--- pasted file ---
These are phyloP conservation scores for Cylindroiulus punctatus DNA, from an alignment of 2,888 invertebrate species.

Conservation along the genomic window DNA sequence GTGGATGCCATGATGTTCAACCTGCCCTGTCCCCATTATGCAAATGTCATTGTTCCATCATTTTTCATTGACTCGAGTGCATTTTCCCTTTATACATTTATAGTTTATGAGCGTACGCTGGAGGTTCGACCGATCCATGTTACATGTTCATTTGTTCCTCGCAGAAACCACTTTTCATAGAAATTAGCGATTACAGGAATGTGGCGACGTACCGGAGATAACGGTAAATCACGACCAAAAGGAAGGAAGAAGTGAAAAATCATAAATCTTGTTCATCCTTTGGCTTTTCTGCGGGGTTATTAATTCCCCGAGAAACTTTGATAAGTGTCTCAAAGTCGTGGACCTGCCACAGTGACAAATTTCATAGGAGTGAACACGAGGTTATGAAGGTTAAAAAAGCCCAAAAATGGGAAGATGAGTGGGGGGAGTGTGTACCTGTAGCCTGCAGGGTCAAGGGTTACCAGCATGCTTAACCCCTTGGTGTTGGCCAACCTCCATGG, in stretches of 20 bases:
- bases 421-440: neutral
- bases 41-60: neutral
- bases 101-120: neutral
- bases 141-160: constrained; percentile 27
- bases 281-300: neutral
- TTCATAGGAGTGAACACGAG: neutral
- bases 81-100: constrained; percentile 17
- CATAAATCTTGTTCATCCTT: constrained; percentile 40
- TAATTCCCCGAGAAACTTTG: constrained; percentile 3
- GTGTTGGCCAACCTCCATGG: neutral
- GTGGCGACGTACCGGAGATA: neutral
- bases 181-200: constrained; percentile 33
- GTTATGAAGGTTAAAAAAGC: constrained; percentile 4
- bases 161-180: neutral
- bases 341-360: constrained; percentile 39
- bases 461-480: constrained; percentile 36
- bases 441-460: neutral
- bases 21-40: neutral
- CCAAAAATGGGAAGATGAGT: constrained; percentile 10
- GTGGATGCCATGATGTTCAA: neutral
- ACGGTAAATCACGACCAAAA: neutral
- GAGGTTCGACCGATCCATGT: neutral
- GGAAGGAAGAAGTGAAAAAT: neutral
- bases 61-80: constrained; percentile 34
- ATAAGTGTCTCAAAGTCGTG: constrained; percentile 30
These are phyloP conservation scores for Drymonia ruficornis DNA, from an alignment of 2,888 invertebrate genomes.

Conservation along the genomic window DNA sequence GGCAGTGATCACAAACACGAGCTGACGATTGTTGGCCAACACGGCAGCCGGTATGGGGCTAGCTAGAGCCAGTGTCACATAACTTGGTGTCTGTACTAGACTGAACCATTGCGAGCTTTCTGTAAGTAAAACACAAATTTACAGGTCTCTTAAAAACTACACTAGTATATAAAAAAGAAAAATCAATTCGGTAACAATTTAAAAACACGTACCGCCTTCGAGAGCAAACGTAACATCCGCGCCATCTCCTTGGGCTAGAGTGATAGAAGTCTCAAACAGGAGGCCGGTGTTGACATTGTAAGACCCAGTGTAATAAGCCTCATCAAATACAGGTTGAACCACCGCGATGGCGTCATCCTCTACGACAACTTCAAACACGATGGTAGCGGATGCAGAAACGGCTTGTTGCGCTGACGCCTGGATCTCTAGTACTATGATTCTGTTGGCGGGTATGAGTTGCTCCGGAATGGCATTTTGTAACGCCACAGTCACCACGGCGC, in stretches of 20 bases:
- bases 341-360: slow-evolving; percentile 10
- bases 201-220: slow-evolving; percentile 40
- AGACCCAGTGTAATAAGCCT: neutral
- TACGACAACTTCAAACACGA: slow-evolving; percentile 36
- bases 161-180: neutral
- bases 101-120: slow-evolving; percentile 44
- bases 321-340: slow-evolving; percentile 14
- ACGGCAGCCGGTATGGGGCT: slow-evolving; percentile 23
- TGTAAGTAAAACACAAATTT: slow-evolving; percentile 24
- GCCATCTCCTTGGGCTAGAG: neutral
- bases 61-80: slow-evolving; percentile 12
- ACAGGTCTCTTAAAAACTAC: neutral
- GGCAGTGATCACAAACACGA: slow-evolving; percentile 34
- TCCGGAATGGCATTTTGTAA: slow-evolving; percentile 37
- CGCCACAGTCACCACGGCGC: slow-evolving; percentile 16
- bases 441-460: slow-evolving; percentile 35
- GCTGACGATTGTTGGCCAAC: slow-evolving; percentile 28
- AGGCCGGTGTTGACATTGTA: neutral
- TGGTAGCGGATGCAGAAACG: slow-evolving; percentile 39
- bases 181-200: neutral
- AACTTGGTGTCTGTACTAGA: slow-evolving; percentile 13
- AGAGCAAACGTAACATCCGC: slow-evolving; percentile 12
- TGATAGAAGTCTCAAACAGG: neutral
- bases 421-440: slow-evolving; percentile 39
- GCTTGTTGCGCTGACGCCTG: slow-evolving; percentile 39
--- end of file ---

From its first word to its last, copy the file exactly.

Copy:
These are phyloP conservation scores for Cylindroiulus punctatus DNA, from an alignment of 2,888 invertebrate species.

Conservation along the genomic window DNA sequence GTGGATGCCATGATGTTCAACCTGCCCTGTCCCCATTATGCAAATGTCATTGTTCCATCATTTTTCATTGACTCGAGTGCATTTTCCCTTTATACATTTATAGTTTATGAGCGTACGCTGGAGGTTCGACCGATCCATGTTACATGTTCATTTGTTCCTCGCAGAAACCACTTTTCATAGAAATTAGCGATTACAGGAATGTGGCGACGTACCGGAGATAACGGTAAATCACGACCAAAAGGAAGGAAGAAGTGAAAAATCATAAATCTTGTTCATCCTTTGGCTTTTCTGCGGGGTTATTAATTCCCCGAGAAACTTTGATAAGTGTCTCAAAGTCGTGGACCTGCCACAGTGACAAATTTCATAGGAGTGAACACGAGGTTATGAAGGTTAAAAAAGCCCAAAAATGGGAAGATGAGTGGGGGGAGTGTGTACCTGTAGCCTGCAGGGTCAAGGGTTACCAGCATGCTTAACCCCTTGGTGTTGGCCAACCTCCATGG, in stretches of 20 bases:
- bases 421-440: neutral
- bases 41-60: neutral
- bases 101-120: neutral
- bases 141-160: constrained; percentile 27
- bases 281-300: neutral
- TTCATAGGAGTGAACACGAG: neutral
- bases 81-100: constrained; percentile 17
- CATAAATCTTGTTCATCCTT: constrained; percentile 40
- TAATTCCCCGAGAAACTTTG: constrained; percentile 3
- GTGTTGGCCAACCTCCATGG: neutral
- GTGGCGACGTACCGGAGATA: neutral
- bases 181-200: constrained; percentile 33
- GTTATGAAGGTTAAAAAAGC: constrained; percentile 4
- bases 161-180: neutral
- bases 341-360: constrained; percentile 39
- bases 461-480: constrained; percentile 36
- bases 441-460: neutral
- bases 21-40: neutral
- CCAAAAATGGGAAGATGAGT: constrained; percentile 10
- GTGGATGCCATGATGTTCAA: neutral
- ACGGTAAATCACGACCAAAA: neutral
- GAGGTTCGACCGATCCATGT: neutral
- GGAAGGAAGAAGTGAAAAAT: neutral
- bases 61-80: constrained; percentile 34
- ATAAGTGTCTCAAAGTCGTG: constrained; percentile 30
These are phyloP conservation scores for Drymonia ruficornis DNA, from an alignment of 2,888 invertebrate genomes.

Conservation along the genomic window DNA sequence GGCAGTGATCACAAACACGAGCTGACGATTGTTGGCCAACACGGCAGCCGGTATGGGGCTAGCTAGAGCCAGTGTCACATAACTTGGTGTCTGTACTAGACTGAACCATTGCGAGCTTTCTGTAAGTAAAACACAAATTTACAGGTCTCTTAAAAACTACACTAGTATATAAAAAAGAAAAATCAATTCGGTAACAATTTAAAAACACGTACCGCCTTCGAGAGCAAACGTAACATCCGCGCCATCTCCTTGGGCTAGAGTGATAGAAGTCTCAAACAGGAGGCCGGTGTTGACATTGTAAGACCCAGTGTAATAAGCCTCATCAAATACAGGTTGAACCACCGCGATGGCGTCATCCTCTACGACAACTTCAAACACGATGGTAGCGGATGCAGAAACGGCTTGTTGCGCTGACGCCTGGATCTCTAGTACTATGATTCTGTTGGCGGGTATGAGTTGCTCCGGAATGGCATTTTGTAACGCCACAGTCACCACGGCGC, in stretches of 20 bases:
- bases 341-360: slow-evolving; percentile 10
- bases 201-220: slow-evolving; percentile 40
- AGACCCAGTGTAATAAGCCT: neutral
- TACGACAACTTCAAACACGA: slow-evolving; percentile 36
- bases 161-180: neutral
- bases 101-120: slow-evolving; percentile 44
- bases 321-340: slow-evolving; percentile 14
- ACGGCAGCCGGTATGGGGCT: slow-evolving; percentile 23
- TGTAAGTAAAACACAAATTT: slow-evolving; percentile 24
- GCCATCTCCTTGGGCTAGAG: neutral
- bases 61-80: slow-evolving; percentile 12
- ACAGGTCTCTTAAAAACTAC: neutral
- GGCAGTGATCACAAACACGA: slow-evolving; percentile 34
- TCCGGAATGGCATTTTGTAA: slow-evolving; percentile 37
- CGCCACAGTCACCACGGCGC: slow-evolving; percentile 16
- bases 441-460: slow-evolving; percentile 35
- GCTGACGATTGTTGGCCAAC: slow-evolving; percentile 28
- AGGCCGGTGTTGACATTGTA: neutral
- TGGTAGCGGATGCAGAAACG: slow-evolving; percentile 39
- bases 181-200: neutral
- AACTTGGTGTCTGTACTAGA: slow-evolving; percentile 13
- AGAGCAAACGTAACATCCGC: slow-evolving; percentile 12
- TGATAGAAGTCTCAAACAGG: neutral
- bases 421-440: slow-evolving; percentile 39
- GCTTGTTGCGCTGACGCCTG: slow-evolving; percentile 39